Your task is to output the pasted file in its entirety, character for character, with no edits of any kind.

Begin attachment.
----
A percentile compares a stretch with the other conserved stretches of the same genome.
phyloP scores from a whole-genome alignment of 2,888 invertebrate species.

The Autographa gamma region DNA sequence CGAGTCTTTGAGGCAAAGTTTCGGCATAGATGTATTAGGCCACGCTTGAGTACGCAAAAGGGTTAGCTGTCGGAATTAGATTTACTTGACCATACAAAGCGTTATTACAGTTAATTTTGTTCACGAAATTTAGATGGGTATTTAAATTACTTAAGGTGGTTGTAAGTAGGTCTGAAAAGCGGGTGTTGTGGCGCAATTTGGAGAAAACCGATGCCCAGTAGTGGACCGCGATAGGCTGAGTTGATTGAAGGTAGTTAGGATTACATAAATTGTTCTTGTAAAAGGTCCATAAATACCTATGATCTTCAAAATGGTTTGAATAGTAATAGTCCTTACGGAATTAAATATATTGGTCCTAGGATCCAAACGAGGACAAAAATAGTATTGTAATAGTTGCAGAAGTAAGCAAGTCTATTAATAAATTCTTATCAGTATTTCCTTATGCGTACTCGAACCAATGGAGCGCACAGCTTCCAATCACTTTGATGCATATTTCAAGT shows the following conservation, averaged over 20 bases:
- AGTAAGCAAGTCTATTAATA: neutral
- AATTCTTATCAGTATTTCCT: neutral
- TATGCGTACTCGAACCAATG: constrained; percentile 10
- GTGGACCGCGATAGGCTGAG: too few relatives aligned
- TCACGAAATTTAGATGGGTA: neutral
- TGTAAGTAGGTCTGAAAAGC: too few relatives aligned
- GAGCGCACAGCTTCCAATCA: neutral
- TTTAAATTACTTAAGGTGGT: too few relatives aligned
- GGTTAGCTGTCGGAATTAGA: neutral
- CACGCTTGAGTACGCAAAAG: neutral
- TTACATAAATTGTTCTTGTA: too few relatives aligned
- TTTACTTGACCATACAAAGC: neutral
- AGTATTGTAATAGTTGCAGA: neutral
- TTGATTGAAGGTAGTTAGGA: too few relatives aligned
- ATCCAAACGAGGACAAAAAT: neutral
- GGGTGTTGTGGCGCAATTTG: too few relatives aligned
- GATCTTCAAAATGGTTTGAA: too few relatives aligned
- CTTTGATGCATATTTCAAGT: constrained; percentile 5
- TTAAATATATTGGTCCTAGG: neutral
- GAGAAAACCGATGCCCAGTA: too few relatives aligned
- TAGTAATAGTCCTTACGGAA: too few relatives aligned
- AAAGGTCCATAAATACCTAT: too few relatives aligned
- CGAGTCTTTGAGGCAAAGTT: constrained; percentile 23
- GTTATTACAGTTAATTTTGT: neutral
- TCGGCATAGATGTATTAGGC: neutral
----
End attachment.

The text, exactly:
A percentile compares a stretch with the other conserved stretches of the same genome.
phyloP scores from a whole-genome alignment of 2,888 invertebrate species.

The Autographa gamma region DNA sequence CGAGTCTTTGAGGCAAAGTTTCGGCATAGATGTATTAGGCCACGCTTGAGTACGCAAAAGGGTTAGCTGTCGGAATTAGATTTACTTGACCATACAAAGCGTTATTACAGTTAATTTTGTTCACGAAATTTAGATGGGTATTTAAATTACTTAAGGTGGTTGTAAGTAGGTCTGAAAAGCGGGTGTTGTGGCGCAATTTGGAGAAAACCGATGCCCAGTAGTGGACCGCGATAGGCTGAGTTGATTGAAGGTAGTTAGGATTACATAAATTGTTCTTGTAAAAGGTCCATAAATACCTATGATCTTCAAAATGGTTTGAATAGTAATAGTCCTTACGGAATTAAATATATTGGTCCTAGGATCCAAACGAGGACAAAAATAGTATTGTAATAGTTGCAGAAGTAAGCAAGTCTATTAATAAATTCTTATCAGTATTTCCTTATGCGTACTCGAACCAATGGAGCGCACAGCTTCCAATCACTTTGATGCATATTTCAAGT shows the following conservation, averaged over 20 bases:
- AGTAAGCAAGTCTATTAATA: neutral
- AATTCTTATCAGTATTTCCT: neutral
- TATGCGTACTCGAACCAATG: constrained; percentile 10
- GTGGACCGCGATAGGCTGAG: too few relatives aligned
- TCACGAAATTTAGATGGGTA: neutral
- TGTAAGTAGGTCTGAAAAGC: too few relatives aligned
- GAGCGCACAGCTTCCAATCA: neutral
- TTTAAATTACTTAAGGTGGT: too few relatives aligned
- GGTTAGCTGTCGGAATTAGA: neutral
- CACGCTTGAGTACGCAAAAG: neutral
- TTACATAAATTGTTCTTGTA: too few relatives aligned
- TTTACTTGACCATACAAAGC: neutral
- AGTATTGTAATAGTTGCAGA: neutral
- TTGATTGAAGGTAGTTAGGA: too few relatives aligned
- ATCCAAACGAGGACAAAAAT: neutral
- GGGTGTTGTGGCGCAATTTG: too few relatives aligned
- GATCTTCAAAATGGTTTGAA: too few relatives aligned
- CTTTGATGCATATTTCAAGT: constrained; percentile 5
- TTAAATATATTGGTCCTAGG: neutral
- GAGAAAACCGATGCCCAGTA: too few relatives aligned
- TAGTAATAGTCCTTACGGAA: too few relatives aligned
- AAAGGTCCATAAATACCTAT: too few relatives aligned
- CGAGTCTTTGAGGCAAAGTT: constrained; percentile 23
- GTTATTACAGTTAATTTTGT: neutral
- TCGGCATAGATGTATTAGGC: neutral